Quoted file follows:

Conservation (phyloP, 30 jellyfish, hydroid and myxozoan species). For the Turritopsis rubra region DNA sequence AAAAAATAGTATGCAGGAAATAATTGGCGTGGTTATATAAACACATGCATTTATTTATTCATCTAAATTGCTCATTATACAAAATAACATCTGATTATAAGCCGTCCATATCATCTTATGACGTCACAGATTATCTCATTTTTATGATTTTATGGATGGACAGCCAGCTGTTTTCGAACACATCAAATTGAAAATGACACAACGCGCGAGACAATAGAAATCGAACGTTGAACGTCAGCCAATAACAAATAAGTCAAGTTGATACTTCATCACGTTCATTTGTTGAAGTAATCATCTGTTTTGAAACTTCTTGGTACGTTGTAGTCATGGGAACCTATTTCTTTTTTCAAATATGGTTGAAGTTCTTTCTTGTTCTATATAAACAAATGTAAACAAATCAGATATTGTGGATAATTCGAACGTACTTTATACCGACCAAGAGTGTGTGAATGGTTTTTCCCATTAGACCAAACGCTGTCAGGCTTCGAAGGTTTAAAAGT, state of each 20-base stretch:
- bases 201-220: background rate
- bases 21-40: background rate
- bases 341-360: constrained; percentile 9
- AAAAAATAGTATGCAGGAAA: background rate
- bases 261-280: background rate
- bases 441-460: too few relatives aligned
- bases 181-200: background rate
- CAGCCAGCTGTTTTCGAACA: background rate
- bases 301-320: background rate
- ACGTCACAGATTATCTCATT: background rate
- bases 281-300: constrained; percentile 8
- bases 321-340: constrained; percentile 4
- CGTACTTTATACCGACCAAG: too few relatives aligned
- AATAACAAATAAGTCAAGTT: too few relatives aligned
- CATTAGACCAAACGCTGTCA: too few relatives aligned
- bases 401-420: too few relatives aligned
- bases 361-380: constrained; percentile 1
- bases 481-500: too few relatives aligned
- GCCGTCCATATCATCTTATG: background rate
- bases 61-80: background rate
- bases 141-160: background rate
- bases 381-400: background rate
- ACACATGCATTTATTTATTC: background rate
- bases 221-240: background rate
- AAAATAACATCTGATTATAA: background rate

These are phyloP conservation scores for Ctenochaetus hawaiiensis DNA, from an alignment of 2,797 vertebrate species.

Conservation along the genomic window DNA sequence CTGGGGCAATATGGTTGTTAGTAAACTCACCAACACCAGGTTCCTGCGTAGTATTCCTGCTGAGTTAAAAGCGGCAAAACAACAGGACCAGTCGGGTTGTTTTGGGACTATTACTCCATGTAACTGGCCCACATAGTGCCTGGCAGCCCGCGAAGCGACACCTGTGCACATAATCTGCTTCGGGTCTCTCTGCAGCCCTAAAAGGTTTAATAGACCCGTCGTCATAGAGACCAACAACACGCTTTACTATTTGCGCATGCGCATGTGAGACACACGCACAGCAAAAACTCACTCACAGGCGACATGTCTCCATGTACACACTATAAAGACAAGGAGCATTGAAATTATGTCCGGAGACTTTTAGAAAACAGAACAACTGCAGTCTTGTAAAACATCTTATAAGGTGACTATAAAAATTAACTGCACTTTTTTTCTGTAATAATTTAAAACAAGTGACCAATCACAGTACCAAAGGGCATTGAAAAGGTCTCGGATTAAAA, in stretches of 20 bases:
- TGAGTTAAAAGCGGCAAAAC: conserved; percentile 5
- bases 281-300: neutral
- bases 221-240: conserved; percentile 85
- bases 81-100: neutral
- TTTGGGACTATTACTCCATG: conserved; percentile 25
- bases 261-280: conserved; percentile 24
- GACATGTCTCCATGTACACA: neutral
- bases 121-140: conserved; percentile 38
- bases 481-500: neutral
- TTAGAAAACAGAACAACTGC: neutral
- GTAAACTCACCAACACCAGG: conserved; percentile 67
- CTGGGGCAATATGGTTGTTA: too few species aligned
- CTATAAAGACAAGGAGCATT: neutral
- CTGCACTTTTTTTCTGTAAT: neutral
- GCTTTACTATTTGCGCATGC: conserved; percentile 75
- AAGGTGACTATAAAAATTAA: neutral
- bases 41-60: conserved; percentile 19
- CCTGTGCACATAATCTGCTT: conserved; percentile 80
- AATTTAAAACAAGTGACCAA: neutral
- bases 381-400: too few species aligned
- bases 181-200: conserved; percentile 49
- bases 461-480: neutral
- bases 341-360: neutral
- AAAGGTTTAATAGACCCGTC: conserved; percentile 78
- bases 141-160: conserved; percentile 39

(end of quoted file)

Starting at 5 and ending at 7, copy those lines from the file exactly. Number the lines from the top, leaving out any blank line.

- AAAAAATAGTATGCAGGAAA: background rate
- bases 261-280: background rate
- bases 441-460: too few relatives aligned